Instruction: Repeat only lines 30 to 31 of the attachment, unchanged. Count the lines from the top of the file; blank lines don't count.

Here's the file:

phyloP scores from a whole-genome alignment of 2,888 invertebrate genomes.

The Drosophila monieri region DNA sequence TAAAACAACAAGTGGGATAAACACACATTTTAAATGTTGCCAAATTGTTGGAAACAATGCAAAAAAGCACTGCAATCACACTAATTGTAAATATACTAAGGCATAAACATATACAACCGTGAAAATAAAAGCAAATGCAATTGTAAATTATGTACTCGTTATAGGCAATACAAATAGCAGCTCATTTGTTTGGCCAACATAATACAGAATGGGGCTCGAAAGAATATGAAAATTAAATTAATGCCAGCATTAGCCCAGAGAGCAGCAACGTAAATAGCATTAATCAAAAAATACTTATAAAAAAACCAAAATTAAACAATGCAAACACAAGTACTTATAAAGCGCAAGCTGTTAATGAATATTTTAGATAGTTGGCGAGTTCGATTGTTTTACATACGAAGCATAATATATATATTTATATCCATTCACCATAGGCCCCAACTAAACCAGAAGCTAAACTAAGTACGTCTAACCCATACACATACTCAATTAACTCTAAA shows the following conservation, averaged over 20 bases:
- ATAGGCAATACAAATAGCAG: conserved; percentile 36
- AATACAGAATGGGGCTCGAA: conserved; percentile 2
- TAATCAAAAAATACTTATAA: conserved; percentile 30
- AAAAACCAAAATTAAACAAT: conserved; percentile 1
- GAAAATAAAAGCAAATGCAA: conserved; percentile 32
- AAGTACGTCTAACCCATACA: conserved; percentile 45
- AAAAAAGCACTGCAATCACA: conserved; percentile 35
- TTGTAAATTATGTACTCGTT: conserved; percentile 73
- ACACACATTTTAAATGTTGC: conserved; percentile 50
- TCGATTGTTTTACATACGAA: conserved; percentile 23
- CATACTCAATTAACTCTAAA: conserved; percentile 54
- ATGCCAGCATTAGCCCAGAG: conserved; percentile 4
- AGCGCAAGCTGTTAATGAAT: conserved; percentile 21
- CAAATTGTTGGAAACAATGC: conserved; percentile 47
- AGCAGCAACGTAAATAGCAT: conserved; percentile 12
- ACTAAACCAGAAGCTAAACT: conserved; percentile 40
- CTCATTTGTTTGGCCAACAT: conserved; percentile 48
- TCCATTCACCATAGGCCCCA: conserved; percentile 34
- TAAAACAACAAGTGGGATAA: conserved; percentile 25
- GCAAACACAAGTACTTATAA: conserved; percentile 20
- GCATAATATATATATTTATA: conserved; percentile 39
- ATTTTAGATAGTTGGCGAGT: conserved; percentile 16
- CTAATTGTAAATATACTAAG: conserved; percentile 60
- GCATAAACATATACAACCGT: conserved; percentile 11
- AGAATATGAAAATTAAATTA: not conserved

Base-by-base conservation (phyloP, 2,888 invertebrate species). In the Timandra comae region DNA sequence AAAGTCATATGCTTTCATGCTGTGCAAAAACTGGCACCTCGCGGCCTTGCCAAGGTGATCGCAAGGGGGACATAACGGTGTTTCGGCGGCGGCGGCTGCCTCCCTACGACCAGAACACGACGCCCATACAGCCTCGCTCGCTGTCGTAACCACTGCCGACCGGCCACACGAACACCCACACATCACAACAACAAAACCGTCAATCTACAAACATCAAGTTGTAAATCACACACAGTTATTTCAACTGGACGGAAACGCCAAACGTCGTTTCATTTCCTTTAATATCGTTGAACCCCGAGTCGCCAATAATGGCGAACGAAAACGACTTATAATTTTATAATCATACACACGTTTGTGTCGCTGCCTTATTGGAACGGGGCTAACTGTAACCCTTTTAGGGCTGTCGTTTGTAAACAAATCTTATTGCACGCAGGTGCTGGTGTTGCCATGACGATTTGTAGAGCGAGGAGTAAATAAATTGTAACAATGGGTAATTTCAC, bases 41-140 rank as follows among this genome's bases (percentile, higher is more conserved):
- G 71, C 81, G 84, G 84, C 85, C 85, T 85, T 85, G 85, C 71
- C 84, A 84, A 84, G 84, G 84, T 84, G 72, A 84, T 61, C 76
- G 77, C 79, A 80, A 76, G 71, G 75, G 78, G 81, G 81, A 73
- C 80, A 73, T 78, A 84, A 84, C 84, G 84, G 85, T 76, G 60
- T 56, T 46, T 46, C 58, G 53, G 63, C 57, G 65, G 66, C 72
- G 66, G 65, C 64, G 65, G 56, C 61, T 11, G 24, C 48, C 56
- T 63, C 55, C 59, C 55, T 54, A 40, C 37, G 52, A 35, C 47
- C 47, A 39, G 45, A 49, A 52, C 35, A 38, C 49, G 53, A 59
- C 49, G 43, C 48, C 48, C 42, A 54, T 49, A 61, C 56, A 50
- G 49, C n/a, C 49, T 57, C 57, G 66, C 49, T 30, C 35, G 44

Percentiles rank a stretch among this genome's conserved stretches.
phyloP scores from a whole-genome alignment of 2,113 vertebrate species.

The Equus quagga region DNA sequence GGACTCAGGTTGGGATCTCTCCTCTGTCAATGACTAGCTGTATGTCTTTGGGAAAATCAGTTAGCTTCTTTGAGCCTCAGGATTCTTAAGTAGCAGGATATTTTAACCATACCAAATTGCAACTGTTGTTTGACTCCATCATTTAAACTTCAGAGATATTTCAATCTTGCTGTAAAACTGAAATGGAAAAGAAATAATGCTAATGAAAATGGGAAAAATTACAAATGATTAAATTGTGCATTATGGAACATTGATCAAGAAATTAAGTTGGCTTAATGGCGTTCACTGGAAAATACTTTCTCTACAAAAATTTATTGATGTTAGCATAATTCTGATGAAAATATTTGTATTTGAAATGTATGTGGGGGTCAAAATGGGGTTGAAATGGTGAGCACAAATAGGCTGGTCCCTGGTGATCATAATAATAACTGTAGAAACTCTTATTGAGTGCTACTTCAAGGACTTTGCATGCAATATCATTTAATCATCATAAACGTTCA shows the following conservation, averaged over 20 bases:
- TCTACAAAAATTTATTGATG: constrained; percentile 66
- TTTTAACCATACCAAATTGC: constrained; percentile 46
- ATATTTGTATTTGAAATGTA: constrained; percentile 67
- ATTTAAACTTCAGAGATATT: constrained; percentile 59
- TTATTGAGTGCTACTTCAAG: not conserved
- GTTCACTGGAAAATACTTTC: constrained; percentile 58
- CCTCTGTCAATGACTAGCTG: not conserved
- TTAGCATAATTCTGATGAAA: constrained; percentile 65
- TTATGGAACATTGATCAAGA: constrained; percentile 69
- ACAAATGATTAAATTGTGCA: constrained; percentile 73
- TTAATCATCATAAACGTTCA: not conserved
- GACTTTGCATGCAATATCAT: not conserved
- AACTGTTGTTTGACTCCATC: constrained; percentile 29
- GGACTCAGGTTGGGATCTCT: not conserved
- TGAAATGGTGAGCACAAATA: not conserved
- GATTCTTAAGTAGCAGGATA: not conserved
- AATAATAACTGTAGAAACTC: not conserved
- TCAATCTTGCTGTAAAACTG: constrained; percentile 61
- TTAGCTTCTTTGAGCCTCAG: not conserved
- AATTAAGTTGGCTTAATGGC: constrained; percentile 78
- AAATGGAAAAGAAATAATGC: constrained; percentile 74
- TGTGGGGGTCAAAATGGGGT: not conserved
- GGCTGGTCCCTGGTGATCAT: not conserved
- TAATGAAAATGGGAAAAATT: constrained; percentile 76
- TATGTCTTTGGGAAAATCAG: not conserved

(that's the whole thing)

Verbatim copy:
- C 84, A 84, A 84, G 84, G 84, T 84, G 72, A 84, T 61, C 76
- G 77, C 79, A 80, A 76, G 71, G 75, G 78, G 81, G 81, A 73